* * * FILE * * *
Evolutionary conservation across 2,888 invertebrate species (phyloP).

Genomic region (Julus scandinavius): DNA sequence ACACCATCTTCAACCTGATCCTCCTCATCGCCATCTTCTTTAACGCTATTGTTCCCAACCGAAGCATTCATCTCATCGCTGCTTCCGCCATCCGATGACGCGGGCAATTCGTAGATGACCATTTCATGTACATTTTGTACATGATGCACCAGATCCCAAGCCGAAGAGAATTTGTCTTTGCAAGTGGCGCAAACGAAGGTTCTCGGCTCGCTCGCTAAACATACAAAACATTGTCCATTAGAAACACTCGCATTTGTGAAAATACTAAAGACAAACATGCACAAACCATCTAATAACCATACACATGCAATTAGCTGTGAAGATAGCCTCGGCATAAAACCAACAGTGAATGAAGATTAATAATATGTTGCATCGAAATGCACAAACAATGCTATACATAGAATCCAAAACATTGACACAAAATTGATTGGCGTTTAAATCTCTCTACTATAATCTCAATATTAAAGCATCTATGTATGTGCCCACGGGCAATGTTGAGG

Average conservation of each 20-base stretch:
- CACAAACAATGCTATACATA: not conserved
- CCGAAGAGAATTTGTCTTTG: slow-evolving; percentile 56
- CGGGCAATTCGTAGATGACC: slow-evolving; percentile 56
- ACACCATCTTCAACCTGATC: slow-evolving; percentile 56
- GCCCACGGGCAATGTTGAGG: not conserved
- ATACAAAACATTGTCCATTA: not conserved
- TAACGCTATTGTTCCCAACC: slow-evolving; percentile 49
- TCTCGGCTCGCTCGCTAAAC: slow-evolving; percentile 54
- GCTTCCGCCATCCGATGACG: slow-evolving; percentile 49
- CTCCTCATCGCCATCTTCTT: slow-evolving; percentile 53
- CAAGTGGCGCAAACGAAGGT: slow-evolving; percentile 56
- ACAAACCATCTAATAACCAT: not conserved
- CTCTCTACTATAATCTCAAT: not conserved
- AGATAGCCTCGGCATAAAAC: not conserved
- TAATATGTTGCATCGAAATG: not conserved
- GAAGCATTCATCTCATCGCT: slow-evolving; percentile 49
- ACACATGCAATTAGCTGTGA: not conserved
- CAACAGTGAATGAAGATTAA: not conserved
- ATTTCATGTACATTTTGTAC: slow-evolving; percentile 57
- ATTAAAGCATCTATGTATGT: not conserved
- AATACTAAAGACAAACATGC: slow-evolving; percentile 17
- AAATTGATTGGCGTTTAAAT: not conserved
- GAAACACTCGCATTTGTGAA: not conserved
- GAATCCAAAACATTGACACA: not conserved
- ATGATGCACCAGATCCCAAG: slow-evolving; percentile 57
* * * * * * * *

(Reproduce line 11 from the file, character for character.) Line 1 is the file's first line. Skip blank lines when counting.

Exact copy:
- TCTCGGCTCGCTCGCTAAAC: slow-evolving; percentile 54